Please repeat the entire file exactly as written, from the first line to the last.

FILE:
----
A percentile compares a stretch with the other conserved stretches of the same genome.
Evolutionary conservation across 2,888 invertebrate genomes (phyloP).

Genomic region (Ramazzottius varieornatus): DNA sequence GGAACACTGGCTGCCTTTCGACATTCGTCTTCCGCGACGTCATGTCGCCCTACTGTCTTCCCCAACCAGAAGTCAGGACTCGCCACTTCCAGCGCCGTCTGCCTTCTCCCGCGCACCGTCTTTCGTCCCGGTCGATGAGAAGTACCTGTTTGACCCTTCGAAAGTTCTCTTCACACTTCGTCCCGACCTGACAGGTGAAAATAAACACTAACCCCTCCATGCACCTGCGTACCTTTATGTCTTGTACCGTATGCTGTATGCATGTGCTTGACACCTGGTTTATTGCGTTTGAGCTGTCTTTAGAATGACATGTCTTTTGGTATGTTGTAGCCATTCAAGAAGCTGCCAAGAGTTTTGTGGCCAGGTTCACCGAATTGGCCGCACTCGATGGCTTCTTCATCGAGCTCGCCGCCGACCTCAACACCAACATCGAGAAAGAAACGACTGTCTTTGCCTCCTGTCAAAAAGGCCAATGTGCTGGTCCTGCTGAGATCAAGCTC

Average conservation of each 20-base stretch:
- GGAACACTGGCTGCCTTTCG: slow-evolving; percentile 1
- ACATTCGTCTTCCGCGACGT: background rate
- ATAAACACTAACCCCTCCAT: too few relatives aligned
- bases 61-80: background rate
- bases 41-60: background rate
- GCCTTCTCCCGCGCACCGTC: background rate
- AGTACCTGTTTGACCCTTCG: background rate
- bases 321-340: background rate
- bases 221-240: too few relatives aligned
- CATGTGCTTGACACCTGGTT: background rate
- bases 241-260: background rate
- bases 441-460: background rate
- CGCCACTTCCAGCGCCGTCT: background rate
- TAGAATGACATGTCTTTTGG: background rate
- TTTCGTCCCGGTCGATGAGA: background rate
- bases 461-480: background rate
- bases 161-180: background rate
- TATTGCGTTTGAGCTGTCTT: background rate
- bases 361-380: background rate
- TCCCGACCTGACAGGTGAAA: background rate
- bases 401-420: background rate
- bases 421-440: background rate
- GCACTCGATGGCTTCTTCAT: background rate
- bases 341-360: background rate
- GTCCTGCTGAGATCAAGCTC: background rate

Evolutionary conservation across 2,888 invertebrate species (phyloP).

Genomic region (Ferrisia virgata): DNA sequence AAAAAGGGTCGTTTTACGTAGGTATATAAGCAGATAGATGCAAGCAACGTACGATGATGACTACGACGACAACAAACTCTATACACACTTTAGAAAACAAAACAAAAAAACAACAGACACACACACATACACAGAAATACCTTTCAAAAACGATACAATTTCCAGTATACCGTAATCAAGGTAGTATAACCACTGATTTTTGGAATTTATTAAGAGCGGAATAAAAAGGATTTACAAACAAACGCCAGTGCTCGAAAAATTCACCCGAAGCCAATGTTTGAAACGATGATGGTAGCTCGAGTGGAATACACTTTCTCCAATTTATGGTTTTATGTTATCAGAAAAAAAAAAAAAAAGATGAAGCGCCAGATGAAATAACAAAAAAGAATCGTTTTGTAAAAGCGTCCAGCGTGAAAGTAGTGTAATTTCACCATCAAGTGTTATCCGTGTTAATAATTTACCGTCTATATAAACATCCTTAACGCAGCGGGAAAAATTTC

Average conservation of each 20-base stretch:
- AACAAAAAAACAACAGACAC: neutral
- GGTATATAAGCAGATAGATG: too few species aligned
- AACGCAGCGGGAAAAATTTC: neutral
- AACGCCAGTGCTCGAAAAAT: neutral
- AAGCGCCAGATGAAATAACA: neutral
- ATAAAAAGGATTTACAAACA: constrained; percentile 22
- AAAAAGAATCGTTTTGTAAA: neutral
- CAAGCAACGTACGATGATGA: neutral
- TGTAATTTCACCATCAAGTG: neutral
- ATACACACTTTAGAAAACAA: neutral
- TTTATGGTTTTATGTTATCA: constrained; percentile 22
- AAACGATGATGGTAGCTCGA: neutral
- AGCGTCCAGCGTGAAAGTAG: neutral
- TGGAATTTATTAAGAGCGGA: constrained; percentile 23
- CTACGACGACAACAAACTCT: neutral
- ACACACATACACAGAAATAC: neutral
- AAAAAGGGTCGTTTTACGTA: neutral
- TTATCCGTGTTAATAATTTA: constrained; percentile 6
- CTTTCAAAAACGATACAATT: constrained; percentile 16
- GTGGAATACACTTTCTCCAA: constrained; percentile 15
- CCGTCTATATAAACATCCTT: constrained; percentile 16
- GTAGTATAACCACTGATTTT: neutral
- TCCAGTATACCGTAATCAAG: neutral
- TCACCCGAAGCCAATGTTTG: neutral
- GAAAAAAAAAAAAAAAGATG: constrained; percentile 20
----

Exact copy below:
A percentile compares a stretch with the other conserved stretches of the same genome.
Evolutionary conservation across 2,888 invertebrate genomes (phyloP).

Genomic region (Ramazzottius varieornatus): DNA sequence GGAACACTGGCTGCCTTTCGACATTCGTCTTCCGCGACGTCATGTCGCCCTACTGTCTTCCCCAACCAGAAGTCAGGACTCGCCACTTCCAGCGCCGTCTGCCTTCTCCCGCGCACCGTCTTTCGTCCCGGTCGATGAGAAGTACCTGTTTGACCCTTCGAAAGTTCTCTTCACACTTCGTCCCGACCTGACAGGTGAAAATAAACACTAACCCCTCCATGCACCTGCGTACCTTTATGTCTTGTACCGTATGCTGTATGCATGTGCTTGACACCTGGTTTATTGCGTTTGAGCTGTCTTTAGAATGACATGTCTTTTGGTATGTTGTAGCCATTCAAGAAGCTGCCAAGAGTTTTGTGGCCAGGTTCACCGAATTGGCCGCACTCGATGGCTTCTTCATCGAGCTCGCCGCCGACCTCAACACCAACATCGAGAAAGAAACGACTGTCTTTGCCTCCTGTCAAAAAGGCCAATGTGCTGGTCCTGCTGAGATCAAGCTC

Average conservation of each 20-base stretch:
- GGAACACTGGCTGCCTTTCG: slow-evolving; percentile 1
- ACATTCGTCTTCCGCGACGT: background rate
- ATAAACACTAACCCCTCCAT: too few relatives aligned
- bases 61-80: background rate
- bases 41-60: background rate
- GCCTTCTCCCGCGCACCGTC: background rate
- AGTACCTGTTTGACCCTTCG: background rate
- bases 321-340: background rate
- bases 221-240: too few relatives aligned
- CATGTGCTTGACACCTGGTT: background rate
- bases 241-260: background rate
- bases 441-460: background rate
- CGCCACTTCCAGCGCCGTCT: background rate
- TAGAATGACATGTCTTTTGG: background rate
- TTTCGTCCCGGTCGATGAGA: background rate
- bases 461-480: background rate
- bases 161-180: background rate
- TATTGCGTTTGAGCTGTCTT: background rate
- bases 361-380: background rate
- TCCCGACCTGACAGGTGAAA: background rate
- bases 401-420: background rate
- bases 421-440: background rate
- GCACTCGATGGCTTCTTCAT: background rate
- bases 341-360: background rate
- GTCCTGCTGAGATCAAGCTC: background rate

Evolutionary conservation across 2,888 invertebrate species (phyloP).

Genomic region (Ferrisia virgata): DNA sequence AAAAAGGGTCGTTTTACGTAGGTATATAAGCAGATAGATGCAAGCAACGTACGATGATGACTACGACGACAACAAACTCTATACACACTTTAGAAAACAAAACAAAAAAACAACAGACACACACACATACACAGAAATACCTTTCAAAAACGATACAATTTCCAGTATACCGTAATCAAGGTAGTATAACCACTGATTTTTGGAATTTATTAAGAGCGGAATAAAAAGGATTTACAAACAAACGCCAGTGCTCGAAAAATTCACCCGAAGCCAATGTTTGAAACGATGATGGTAGCTCGAGTGGAATACACTTTCTCCAATTTATGGTTTTATGTTATCAGAAAAAAAAAAAAAAAGATGAAGCGCCAGATGAAATAACAAAAAAGAATCGTTTTGTAAAAGCGTCCAGCGTGAAAGTAGTGTAATTTCACCATCAAGTGTTATCCGTGTTAATAATTTACCGTCTATATAAACATCCTTAACGCAGCGGGAAAAATTTC

Average conservation of each 20-base stretch:
- AACAAAAAAACAACAGACAC: neutral
- GGTATATAAGCAGATAGATG: too few species aligned
- AACGCAGCGGGAAAAATTTC: neutral
- AACGCCAGTGCTCGAAAAAT: neutral
- AAGCGCCAGATGAAATAACA: neutral
- ATAAAAAGGATTTACAAACA: constrained; percentile 22
- AAAAAGAATCGTTTTGTAAA: neutral
- CAAGCAACGTACGATGATGA: neutral
- TGTAATTTCACCATCAAGTG: neutral
- ATACACACTTTAGAAAACAA: neutral
- TTTATGGTTTTATGTTATCA: constrained; percentile 22
- AAACGATGATGGTAGCTCGA: neutral
- AGCGTCCAGCGTGAAAGTAG: neutral
- TGGAATTTATTAAGAGCGGA: constrained; percentile 23
- CTACGACGACAACAAACTCT: neutral
- ACACACATACACAGAAATAC: neutral
- AAAAAGGGTCGTTTTACGTA: neutral
- TTATCCGTGTTAATAATTTA: constrained; percentile 6
- CTTTCAAAAACGATACAATT: constrained; percentile 16
- GTGGAATACACTTTCTCCAA: constrained; percentile 15
- CCGTCTATATAAACATCCTT: constrained; percentile 16
- GTAGTATAACCACTGATTTT: neutral
- TCCAGTATACCGTAATCAAG: neutral
- TCACCCGAAGCCAATGTTTG: neutral
- GAAAAAAAAAAAAAAAGATG: constrained; percentile 20